What is the best age for brain development?

What is the best age for brain development?

What is the best age for brain development?

Who knew a child named Albert Einstein with delayed language development and worrying parents would make such a huge contribution to the field of Science? One may ask, how a child who was struggling in his childhood with basic learning abilities can well become, Einstein.

The history, however, answers this query and untangles the confusion wrapped around Einstein and his potential development from being a problematic child to a genius. When Einstein fell sick, and used to be in bed all day. His father gave him a compass which served as a magical device that sparked his curiosity in the field of science.

Soon after his father, Einstein mother, who was a passionate musician gave him a violin at the age of five. These two things, the academics suggests that assisted him develop interest in science and helped develop his brain in unique ways at the right age and time.

Psychologists say that children’s brain has the potential to develop in squirts called critical phases. The first phase occurs at the age 2 whereas, the second one occurs at during adolescence. This is because in the early age, the number of connections or brain synapses between the brain cells doubles. The children between the ages 2 to 7 go through various spurts of learning which leave a great impact and lasting effects on their brain development.

The first important phase for brain development starts around the age 2 and concludes around age 7. It provides a vital opportunity to establish the base for a rounded education for the children.

Psychologists suggest the best three ways to help maximize the effect of this critical period are boosting the love of learning, focusing of expanded learning rather than deep learning, and paying attention to emotional intelligence.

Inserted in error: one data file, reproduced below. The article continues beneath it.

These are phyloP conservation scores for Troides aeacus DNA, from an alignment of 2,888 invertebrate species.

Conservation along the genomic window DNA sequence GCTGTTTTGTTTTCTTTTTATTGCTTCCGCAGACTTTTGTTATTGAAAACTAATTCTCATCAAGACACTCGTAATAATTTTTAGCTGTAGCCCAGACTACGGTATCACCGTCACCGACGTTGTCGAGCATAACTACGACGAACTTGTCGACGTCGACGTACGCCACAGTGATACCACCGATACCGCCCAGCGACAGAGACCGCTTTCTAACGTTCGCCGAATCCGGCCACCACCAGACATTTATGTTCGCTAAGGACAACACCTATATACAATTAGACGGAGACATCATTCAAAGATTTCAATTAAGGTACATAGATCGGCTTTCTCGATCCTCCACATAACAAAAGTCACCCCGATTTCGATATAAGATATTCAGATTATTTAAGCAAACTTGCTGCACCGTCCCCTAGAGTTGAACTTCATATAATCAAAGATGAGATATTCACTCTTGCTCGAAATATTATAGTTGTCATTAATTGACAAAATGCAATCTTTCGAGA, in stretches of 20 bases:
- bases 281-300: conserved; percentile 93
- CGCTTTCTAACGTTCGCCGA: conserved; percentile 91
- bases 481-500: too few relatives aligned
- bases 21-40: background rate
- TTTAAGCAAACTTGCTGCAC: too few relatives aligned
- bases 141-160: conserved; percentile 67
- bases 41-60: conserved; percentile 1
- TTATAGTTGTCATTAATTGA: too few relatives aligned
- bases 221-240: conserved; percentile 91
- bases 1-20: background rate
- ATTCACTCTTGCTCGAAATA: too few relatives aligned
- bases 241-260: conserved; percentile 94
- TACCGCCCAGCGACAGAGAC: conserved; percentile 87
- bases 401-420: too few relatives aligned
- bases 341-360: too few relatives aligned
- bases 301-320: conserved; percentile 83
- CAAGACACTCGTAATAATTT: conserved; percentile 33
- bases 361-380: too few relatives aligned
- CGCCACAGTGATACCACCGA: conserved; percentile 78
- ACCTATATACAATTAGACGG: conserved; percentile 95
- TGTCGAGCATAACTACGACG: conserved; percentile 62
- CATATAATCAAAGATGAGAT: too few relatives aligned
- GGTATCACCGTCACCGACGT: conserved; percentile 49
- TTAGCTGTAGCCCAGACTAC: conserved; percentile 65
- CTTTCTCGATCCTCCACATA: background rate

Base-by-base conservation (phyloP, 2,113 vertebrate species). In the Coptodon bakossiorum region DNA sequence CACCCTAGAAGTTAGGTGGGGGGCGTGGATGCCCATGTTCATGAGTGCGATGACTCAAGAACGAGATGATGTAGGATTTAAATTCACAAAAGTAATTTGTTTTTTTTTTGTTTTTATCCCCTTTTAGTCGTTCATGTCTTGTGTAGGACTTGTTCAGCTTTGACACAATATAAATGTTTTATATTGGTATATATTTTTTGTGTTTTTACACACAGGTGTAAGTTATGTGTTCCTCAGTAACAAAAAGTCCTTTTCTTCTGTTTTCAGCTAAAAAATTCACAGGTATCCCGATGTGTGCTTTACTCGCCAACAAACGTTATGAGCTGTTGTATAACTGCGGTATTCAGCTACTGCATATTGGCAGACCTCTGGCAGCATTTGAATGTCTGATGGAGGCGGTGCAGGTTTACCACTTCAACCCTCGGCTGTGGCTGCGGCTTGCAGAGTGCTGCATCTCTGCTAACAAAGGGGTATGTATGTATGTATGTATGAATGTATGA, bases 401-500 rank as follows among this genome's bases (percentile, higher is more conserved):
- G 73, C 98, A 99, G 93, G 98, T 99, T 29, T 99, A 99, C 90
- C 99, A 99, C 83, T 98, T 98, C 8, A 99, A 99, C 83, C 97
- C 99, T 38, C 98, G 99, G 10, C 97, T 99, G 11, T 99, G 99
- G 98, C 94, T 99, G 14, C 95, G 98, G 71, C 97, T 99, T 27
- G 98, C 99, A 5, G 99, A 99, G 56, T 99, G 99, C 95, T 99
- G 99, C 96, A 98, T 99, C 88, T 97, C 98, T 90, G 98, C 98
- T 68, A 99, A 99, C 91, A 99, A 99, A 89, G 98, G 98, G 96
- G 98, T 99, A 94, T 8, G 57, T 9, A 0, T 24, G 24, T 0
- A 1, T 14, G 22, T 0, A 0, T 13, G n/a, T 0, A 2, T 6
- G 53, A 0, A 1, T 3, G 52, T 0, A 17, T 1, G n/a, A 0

Encourage a love of learning

Young children should enjoy the process of learning rather than focusing on the grades and performance. The parents and teachers at this stage should emphasize on the joys of trying new activities and learning something unique. Most importantly, teachers should never label young children or make statements about their ability. Children will enjoy learning if teachers show enthusiasm over the process of learning rather than giving results and give fixating conclusions.

Focus on breadth, not depth

One way to avoid converging on results during this phase of growth is to stress the extensiveness of expertise over gravity. Exposing children to a widespread range of activities establishes the foundation for evolving skills in a range of fields. At this stage, teachers should engage children in music, reading, sports, math, art, science, and languages.

Don’t ignore emotional intelligence

It is good to teach the children fundamentals of math but the teachers should also not ignore the emotional intelligence. Students develop their logical and mathematical skills in the first critical period of brain development but if teachers and parents also help them develop and extend interpersonal skills, instill empathy, kindness and teamwork.

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